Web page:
QUMA USB-powered figure could make 3D motion-capture easier


July 22, 2011

QUMA is a 3D motion-capture figure equipped with a number of movement-tracking sensors

QUMA is a 3D motion-capture figure equipped with a number of movement-tracking sensors

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It's been more than 20 years since Jordan Mechner used videos of his brother running and jumping as a reference to design in-game movements for the Prince of Persia video game. Things have come a long way since 1989, with sophisticated motion-capture technologies being developed. One of the latest innovations in digital modeling technology is a miniature 3D motion-capture figure dubbed QUMA, which is connectible to a PC via a simple USB plug.

Developed by Japanese Tsukuba-based company SoftEther, QUMA is a humanoid doll equipped with freely movable limbs and a number of movement-tracking sensors. The physical movements of the doll's arms, legs, and other appendages are precisely reproduced by the on-screen digital figure in real-time. Using QUMA is reportedly very simple, as it just needs to be plugged into a USB port, with no drivers or external power required.

SoftEther says that the technology behind the device makes it possible to create the doll in any given shape, such as that of an animal.

It looks like QUMA could make the jobs of 3D CG engineers and designers quicker and easier, anywhere a realistic character needs to be reproduced digitally. QUMA could also make for a useful tool for 3D design amateurs, provided the price is reasonable. The doll has been in development phase since 2009 and it's not finished yet, so there's no word on pricing and availability as for now.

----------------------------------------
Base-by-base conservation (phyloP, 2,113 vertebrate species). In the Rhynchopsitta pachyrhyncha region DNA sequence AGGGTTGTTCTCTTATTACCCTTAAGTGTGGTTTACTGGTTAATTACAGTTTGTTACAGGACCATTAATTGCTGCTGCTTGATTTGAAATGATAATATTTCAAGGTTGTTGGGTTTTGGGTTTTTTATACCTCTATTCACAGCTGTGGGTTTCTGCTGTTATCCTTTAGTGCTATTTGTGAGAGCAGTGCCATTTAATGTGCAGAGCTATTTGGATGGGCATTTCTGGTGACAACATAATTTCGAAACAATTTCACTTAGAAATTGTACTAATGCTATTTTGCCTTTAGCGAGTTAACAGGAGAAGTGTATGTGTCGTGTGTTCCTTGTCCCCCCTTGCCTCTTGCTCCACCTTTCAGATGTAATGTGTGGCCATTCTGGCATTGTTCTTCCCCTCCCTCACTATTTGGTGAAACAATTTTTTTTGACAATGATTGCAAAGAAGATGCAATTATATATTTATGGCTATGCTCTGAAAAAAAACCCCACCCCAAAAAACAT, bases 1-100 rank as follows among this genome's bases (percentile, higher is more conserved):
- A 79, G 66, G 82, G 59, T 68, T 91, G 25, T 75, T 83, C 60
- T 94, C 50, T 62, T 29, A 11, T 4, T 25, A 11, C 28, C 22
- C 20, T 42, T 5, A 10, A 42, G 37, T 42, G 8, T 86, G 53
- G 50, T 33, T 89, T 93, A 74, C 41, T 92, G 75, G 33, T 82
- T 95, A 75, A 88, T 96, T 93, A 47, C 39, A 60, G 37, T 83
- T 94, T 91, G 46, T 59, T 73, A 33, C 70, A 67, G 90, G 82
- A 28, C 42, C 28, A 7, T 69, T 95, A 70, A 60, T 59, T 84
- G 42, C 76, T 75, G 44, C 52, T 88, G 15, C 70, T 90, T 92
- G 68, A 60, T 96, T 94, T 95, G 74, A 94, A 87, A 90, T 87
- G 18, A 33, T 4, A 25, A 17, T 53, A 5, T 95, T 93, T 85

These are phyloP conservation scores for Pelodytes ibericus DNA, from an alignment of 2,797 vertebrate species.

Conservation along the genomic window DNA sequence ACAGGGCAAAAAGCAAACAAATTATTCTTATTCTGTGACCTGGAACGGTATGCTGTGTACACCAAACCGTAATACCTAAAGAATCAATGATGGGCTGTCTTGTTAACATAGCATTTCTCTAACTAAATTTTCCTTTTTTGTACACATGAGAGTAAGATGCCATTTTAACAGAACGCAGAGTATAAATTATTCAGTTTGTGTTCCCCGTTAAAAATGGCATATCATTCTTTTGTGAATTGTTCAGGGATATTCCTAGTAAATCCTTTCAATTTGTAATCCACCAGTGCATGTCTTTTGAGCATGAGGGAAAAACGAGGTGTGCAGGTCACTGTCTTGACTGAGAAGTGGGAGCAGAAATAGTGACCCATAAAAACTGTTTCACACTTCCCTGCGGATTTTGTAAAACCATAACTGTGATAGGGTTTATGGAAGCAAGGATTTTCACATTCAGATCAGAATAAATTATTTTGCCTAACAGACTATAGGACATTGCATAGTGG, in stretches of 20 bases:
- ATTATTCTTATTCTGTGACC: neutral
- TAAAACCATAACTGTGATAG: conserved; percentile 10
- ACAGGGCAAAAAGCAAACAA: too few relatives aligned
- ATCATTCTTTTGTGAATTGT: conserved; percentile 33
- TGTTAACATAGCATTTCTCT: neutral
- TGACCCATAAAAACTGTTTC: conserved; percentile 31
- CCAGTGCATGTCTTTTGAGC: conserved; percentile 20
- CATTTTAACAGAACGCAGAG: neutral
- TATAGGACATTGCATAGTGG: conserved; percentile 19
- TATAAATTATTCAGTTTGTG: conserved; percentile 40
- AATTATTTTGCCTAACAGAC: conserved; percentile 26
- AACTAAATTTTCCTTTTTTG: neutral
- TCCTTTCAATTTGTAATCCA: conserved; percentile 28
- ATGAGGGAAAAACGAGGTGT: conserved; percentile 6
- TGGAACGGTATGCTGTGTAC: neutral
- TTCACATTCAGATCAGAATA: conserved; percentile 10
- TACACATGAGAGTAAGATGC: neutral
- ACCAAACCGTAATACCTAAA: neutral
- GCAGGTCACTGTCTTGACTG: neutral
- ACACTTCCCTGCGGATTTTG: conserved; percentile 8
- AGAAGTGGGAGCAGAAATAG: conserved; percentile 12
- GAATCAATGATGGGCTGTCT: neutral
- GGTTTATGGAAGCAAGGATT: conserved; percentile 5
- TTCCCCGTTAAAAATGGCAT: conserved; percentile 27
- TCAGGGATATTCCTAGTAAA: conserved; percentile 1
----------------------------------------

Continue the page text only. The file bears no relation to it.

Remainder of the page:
The following video gives a glimpse into the way QUMA works:


Cool,a high tech VODOO doll!

Denis Klanac

The story is misleading. This isn\'t motion capture. It digitizes position, but not motion. Basically a modern version of a stop-motion armature. But anyone who has ever seen a Ray Harryhausen movie knows that the motions aren\'t realistic and take a long time to set up frame by frame.


So, pretty much useless for motion capture as it only records stationary poses?

Err so why is the article talking about motion capture?

Stuart Halliday

Maybe you can make key frames, then let the program fill in the in-between frames. That would give a smoother action. Anyone remember Jason and the Argonauts? an R H effort


If you want it to have fluid motion, like a human, you digitize points on a human. If you want 3D poses, use a doll, but good luck getting the aspects of bipedal balancing correct, as in walking.

But Japanese anime seems to accept non-realistic kinetics of character motion, so maybe they have a market...for us roundeyed gaijin...not a chance.

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